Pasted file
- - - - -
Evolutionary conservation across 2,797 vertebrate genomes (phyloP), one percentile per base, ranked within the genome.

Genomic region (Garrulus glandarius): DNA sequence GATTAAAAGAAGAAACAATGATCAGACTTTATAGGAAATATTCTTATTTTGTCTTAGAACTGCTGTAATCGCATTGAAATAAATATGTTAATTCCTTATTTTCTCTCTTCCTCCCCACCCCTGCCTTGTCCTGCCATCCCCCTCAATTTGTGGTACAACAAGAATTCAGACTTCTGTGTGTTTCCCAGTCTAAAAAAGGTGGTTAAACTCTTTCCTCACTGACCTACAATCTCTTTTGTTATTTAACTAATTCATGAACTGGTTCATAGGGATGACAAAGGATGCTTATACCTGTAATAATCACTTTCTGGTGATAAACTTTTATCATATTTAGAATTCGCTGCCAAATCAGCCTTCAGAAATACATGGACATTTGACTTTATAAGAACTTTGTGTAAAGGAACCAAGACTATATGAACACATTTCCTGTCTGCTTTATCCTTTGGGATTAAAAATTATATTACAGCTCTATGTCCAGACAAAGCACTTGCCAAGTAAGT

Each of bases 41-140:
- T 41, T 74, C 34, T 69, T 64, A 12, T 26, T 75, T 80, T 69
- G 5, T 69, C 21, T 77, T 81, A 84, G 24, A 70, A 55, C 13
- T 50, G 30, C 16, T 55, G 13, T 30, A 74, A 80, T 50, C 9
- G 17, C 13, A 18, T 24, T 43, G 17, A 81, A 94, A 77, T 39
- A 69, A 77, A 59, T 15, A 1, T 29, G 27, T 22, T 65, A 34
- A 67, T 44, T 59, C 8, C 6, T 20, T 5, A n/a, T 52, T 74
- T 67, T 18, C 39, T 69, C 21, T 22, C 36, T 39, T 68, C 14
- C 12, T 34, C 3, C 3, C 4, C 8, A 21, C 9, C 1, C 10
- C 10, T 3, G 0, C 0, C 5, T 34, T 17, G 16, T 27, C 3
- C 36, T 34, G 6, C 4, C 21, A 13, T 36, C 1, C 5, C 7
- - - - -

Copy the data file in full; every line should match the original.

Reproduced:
Evolutionary conservation across 2,797 vertebrate genomes (phyloP), one percentile per base, ranked within the genome.

Genomic region (Garrulus glandarius): DNA sequence GATTAAAAGAAGAAACAATGATCAGACTTTATAGGAAATATTCTTATTTTGTCTTAGAACTGCTGTAATCGCATTGAAATAAATATGTTAATTCCTTATTTTCTCTCTTCCTCCCCACCCCTGCCTTGTCCTGCCATCCCCCTCAATTTGTGGTACAACAAGAATTCAGACTTCTGTGTGTTTCCCAGTCTAAAAAAGGTGGTTAAACTCTTTCCTCACTGACCTACAATCTCTTTTGTTATTTAACTAATTCATGAACTGGTTCATAGGGATGACAAAGGATGCTTATACCTGTAATAATCACTTTCTGGTGATAAACTTTTATCATATTTAGAATTCGCTGCCAAATCAGCCTTCAGAAATACATGGACATTTGACTTTATAAGAACTTTGTGTAAAGGAACCAAGACTATATGAACACATTTCCTGTCTGCTTTATCCTTTGGGATTAAAAATTATATTACAGCTCTATGTCCAGACAAAGCACTTGCCAAGTAAGT

Each of bases 41-140:
- T 41, T 74, C 34, T 69, T 64, A 12, T 26, T 75, T 80, T 69
- G 5, T 69, C 21, T 77, T 81, A 84, G 24, A 70, A 55, C 13
- T 50, G 30, C 16, T 55, G 13, T 30, A 74, A 80, T 50, C 9
- G 17, C 13, A 18, T 24, T 43, G 17, A 81, A 94, A 77, T 39
- A 69, A 77, A 59, T 15, A 1, T 29, G 27, T 22, T 65, A 34
- A 67, T 44, T 59, C 8, C 6, T 20, T 5, A n/a, T 52, T 74
- T 67, T 18, C 39, T 69, C 21, T 22, C 36, T 39, T 68, C 14
- C 12, T 34, C 3, C 3, C 4, C 8, A 21, C 9, C 1, C 10
- C 10, T 3, G 0, C 0, C 5, T 34, T 17, G 16, T 27, C 3
- C 36, T 34, G 6, C 4, C 21, A 13, T 36, C 1, C 5, C 7